That fact is that no government in the world today will fall strictly and entirely under the labels we have used in the recent elections. We tend to consider a government or country as imperfect and undesirable based on the brand we have assigned to it, ignoring or forgetting that promoting the government’s worth should be judged by common welfare. Policies and programs that may not be typical and accepted features of the democratic-republican government system as we have known it welcomes the general interest promotion.

Where elections generally considered free and honest, the availability of millions to support a campaign and to purchase political ads on radio, television, and the internet does not guarantee to win. Avid supporters spent millions of dollars from personal wealth and contributions in the recent elections. Yet not all those who had the most campaign funds ended up winning the position they aspire”

  1. Compromise for the common welfare is always advisable, if not required. The houses of Congress will probably have majorities from the opposing political parties. In a country where free and honest elections exist, situations like this are likely to happen repeatedly. And it happened throughout history. Thus, the doctrines and government programs espoused by one party will not see the light of day if there is no compromise. The parties have to give up something to win the backing of the other. Assuming that a political party controls all government branches, there are compromises between and among the members of such parties. It is true in politics, as it is right in personal relationships.
  2. We cannot win all the time. Anyone who claims to have not lost in any endeavor, business or otherwise, must accept defeat, especially when deciding to run for public office. Some leaders are removed or not re-elected. But yet are returned or elected in the future because they or their ideas have become relevant again. The usefulness of a politician or his opinions depends upon the needs of the time. In times of war, a military leader or one astute in the art of warfare may be the answer; in times of economic destruction, an expert on the economy may be the leader of choice. In all situations, a leader who listens to those who know the problems at hand will be the choice we want. None of us are experts on all things, and therefore, it is wise to involve those who are.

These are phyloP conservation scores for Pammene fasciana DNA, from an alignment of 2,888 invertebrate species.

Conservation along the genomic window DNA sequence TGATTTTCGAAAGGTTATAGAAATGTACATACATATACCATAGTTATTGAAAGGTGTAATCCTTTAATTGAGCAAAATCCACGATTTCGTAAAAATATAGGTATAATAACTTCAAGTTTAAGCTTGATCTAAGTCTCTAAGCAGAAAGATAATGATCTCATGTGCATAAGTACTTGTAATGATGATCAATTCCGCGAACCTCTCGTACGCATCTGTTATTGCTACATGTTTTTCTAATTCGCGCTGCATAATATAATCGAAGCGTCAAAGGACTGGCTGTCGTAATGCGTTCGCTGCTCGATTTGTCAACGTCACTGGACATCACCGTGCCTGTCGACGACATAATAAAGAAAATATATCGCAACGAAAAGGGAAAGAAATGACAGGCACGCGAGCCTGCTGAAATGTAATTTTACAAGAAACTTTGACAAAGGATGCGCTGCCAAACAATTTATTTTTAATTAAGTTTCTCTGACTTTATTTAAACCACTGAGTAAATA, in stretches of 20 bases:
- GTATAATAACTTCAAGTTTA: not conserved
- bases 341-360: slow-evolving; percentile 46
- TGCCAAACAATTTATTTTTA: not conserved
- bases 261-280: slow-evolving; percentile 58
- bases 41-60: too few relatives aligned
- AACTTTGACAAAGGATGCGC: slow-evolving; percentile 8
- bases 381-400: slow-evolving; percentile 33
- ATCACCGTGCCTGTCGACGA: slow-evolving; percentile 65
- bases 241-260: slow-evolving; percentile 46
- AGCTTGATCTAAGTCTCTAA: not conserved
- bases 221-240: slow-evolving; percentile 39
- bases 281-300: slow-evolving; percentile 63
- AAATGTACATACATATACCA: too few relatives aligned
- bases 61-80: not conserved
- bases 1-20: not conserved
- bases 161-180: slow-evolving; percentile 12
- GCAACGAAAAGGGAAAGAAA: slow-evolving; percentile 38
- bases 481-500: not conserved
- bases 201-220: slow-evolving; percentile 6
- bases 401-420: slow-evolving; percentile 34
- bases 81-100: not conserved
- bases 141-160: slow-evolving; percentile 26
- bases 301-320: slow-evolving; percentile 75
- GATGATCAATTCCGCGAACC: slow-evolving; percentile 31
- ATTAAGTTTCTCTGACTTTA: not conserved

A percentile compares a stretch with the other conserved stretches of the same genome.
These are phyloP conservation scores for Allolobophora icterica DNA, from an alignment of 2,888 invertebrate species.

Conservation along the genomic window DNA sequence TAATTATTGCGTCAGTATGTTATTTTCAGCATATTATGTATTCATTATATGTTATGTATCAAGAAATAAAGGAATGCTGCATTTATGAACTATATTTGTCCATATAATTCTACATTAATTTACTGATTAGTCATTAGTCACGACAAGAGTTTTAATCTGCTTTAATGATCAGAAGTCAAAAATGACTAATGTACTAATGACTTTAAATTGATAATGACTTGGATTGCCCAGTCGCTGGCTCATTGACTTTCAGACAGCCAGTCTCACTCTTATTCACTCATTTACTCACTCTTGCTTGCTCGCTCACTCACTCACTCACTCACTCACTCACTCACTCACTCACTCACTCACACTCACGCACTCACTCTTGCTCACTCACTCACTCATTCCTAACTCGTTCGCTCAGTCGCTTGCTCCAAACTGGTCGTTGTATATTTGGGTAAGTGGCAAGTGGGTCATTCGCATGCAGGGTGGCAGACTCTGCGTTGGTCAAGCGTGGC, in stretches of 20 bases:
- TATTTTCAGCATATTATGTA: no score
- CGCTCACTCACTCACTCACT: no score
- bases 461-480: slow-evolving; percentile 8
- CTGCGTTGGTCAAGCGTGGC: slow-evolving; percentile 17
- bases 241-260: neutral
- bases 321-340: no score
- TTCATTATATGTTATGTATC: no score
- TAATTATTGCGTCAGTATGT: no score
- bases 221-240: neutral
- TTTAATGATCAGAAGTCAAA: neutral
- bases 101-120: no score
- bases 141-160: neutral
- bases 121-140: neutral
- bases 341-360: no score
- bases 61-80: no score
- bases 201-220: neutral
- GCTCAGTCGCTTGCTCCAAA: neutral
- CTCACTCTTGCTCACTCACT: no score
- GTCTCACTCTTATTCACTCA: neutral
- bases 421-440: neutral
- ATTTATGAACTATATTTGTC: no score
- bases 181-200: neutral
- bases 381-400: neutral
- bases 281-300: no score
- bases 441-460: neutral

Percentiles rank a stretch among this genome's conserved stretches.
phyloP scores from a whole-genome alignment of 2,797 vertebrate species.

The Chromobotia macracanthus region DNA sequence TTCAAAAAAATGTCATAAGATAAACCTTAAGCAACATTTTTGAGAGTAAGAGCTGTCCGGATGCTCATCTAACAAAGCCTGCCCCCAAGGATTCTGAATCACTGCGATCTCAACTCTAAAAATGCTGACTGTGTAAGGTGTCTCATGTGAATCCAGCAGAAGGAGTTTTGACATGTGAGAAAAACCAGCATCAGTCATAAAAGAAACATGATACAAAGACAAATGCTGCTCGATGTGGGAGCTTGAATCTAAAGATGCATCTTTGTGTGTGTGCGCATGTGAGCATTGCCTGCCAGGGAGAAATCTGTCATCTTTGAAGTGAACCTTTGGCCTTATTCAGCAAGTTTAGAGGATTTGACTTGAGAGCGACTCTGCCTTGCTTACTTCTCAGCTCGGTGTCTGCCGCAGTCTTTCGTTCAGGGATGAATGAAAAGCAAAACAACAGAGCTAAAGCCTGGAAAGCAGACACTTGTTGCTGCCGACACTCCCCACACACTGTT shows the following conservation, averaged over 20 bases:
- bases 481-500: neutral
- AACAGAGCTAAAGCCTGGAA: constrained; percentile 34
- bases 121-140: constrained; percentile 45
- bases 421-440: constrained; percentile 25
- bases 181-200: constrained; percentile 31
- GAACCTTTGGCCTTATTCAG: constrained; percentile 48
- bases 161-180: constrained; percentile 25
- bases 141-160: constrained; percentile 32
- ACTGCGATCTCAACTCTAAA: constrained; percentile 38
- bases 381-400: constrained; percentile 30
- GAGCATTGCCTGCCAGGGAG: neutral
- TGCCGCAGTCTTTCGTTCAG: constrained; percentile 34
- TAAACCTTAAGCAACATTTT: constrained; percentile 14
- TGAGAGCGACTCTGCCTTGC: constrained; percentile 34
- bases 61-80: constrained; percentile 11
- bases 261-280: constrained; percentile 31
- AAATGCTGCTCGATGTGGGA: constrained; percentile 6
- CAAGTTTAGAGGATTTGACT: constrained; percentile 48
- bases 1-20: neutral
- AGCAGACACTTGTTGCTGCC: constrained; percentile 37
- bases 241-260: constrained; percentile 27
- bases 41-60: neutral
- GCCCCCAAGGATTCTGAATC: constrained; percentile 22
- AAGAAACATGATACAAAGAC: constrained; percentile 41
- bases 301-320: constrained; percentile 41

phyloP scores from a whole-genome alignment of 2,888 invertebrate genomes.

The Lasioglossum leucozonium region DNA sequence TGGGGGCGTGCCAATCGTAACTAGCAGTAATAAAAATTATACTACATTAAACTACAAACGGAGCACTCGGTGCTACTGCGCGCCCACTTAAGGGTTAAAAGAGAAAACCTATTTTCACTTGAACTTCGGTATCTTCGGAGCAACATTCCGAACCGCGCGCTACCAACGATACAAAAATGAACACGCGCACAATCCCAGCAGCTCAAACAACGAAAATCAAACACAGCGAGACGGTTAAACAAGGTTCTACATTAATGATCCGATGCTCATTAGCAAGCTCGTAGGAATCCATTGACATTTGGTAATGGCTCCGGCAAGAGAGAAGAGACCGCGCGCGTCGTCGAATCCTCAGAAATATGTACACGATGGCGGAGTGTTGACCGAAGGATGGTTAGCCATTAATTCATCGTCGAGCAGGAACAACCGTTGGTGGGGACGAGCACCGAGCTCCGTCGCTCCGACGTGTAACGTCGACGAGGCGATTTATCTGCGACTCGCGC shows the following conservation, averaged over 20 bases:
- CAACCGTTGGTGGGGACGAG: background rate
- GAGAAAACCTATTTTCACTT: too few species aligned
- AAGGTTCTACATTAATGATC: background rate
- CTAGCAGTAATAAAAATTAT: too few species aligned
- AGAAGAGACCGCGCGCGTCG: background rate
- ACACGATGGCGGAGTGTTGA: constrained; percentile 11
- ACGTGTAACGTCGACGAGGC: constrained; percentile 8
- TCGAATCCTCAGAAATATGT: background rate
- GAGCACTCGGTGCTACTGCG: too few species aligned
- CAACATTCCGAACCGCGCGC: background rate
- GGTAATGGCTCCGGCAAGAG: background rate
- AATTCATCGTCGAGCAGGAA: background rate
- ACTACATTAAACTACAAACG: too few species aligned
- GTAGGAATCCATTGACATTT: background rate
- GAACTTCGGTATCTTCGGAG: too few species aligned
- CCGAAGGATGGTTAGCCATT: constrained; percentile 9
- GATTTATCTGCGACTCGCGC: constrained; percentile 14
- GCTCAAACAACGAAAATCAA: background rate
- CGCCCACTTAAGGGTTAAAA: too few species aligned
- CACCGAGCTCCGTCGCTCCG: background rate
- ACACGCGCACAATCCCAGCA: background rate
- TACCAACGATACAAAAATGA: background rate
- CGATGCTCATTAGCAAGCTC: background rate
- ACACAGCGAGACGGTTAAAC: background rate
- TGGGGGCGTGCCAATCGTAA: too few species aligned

3. Financial capacity alone does not result in winning. Where elections generally considered free and honest, the availability of millions to support a campaign and to purchase political ads on radio, television, and the internet does not guarantee to win. Avid supporters spent millions of dollars from personal wealth and contributions in the recent elections. Yet not all those who had the most campaign funds ended up winning the position they aspire. Maybe this shows that the electors still prefer to have personal and direct communication with the candidates. A house-to-house campaign, possibly, if practicable.
  4. Candidates tend to exaggerate the faults of their opponents and hide their own. That is the way it is and will always be. Candidates tend to speak in hyperboles, especially regarding what they have done or plan to do. It is for the electors to decide which are exaggerations, practicable, achievable, or accurate.

These lessons or reminders of lessons we have previously learned will re-occur in elections in the future. It is best to remember and heed them.


ABOUT THE AUTHOR: Manuel B. Quintal, ESQ., practices law in New York since 1989. He is active in the community as a member, an officer or a legal adviser of various professional, business, and not-for-profit organizations. He was a columnist of Newstar Philippines, an English language weekly newspaper published in New York, from 2006-2009. He was Executive Editor of International Tribune, an English language weekly newspaper for the Asian community, based in New York, from 2010 to 2012. He is admitted to practice law in the Philippines and New York State. He has graduate degrees in Political Science and an LL.M. major in International Law.